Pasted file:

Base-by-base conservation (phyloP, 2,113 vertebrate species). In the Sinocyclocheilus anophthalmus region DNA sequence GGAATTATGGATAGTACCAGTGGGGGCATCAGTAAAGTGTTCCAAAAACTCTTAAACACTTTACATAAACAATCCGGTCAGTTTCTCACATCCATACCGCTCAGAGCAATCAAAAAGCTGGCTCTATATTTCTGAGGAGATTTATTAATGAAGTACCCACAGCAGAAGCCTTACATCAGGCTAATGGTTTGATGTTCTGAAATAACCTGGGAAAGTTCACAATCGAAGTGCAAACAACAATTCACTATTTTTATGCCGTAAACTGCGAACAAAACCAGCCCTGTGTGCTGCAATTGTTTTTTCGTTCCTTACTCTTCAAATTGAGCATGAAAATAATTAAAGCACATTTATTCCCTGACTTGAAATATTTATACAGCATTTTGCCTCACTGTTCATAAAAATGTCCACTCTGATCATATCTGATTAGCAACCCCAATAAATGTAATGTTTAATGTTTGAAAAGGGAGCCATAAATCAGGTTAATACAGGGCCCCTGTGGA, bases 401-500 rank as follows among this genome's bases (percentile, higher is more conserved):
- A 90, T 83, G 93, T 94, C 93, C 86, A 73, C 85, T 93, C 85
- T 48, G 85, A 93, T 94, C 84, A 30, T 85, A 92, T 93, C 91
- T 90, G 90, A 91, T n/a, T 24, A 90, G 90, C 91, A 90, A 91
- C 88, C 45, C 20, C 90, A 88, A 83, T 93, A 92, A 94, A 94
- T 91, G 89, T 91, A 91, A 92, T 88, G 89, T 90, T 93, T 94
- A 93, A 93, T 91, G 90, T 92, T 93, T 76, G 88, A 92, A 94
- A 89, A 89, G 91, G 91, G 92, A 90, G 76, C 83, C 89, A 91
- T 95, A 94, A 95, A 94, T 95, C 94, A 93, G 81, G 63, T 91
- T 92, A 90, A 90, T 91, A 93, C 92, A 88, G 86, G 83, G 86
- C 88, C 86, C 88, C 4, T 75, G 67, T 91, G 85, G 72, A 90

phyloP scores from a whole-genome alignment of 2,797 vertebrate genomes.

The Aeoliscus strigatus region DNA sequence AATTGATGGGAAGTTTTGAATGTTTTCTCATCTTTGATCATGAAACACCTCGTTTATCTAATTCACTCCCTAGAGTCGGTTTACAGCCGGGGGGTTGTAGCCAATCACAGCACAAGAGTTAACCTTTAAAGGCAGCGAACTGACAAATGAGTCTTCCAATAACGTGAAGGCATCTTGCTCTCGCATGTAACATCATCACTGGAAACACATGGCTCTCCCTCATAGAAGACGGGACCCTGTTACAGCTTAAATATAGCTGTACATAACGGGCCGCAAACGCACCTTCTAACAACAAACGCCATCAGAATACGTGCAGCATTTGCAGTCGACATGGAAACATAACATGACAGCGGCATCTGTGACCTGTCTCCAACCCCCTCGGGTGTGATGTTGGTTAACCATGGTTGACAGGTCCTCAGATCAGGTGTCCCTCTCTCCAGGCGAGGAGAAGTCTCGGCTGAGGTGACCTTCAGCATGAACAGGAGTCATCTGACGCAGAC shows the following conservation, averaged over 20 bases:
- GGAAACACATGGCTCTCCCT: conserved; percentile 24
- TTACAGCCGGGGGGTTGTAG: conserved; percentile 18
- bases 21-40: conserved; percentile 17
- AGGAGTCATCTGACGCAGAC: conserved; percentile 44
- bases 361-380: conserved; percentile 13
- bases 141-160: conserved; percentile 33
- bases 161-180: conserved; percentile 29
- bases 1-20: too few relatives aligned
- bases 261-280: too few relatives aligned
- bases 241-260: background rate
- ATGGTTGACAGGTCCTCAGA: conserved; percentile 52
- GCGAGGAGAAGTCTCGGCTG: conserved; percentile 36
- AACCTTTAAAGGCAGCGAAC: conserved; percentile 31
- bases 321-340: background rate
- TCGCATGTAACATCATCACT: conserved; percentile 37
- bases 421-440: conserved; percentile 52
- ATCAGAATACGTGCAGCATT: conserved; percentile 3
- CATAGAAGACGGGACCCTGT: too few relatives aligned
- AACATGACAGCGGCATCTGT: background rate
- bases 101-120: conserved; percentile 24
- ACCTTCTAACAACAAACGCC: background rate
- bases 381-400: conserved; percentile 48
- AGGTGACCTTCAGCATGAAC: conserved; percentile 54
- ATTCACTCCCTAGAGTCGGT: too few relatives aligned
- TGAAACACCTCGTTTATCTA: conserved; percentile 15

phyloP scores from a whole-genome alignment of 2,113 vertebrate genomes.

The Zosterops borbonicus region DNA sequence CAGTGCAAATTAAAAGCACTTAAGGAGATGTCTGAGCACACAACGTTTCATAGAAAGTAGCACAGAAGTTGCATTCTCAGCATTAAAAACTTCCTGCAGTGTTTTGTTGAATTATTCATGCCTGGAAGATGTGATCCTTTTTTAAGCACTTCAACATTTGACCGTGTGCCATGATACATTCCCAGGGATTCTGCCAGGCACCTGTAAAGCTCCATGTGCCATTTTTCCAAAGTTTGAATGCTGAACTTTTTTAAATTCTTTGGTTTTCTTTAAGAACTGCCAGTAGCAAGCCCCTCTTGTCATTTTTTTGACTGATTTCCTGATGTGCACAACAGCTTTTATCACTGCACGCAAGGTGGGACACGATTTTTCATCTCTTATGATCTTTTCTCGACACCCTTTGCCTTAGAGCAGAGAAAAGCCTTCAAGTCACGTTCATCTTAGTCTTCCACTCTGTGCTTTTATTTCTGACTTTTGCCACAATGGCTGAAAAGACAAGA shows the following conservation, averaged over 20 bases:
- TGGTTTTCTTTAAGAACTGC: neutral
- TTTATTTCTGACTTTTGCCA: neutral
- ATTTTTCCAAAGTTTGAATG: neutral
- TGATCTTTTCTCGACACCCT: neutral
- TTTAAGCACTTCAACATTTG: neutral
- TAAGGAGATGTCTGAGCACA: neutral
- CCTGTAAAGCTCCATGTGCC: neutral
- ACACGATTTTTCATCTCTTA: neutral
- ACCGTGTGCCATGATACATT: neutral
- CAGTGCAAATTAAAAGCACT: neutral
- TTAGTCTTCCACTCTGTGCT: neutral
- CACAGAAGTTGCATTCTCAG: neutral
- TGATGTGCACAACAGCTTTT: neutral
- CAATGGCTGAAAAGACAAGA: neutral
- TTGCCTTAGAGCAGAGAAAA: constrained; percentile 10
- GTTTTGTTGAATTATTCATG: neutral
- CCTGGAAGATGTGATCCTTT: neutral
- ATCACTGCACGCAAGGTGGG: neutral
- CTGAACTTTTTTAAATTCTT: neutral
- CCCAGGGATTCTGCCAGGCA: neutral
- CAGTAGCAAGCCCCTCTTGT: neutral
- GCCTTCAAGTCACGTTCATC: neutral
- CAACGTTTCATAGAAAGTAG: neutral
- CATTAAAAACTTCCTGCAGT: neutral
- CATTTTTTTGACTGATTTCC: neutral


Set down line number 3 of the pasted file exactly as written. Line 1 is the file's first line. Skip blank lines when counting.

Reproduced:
- T 48, G 85, A 93, T 94, C 84, A 30, T 85, A 92, T 93, C 91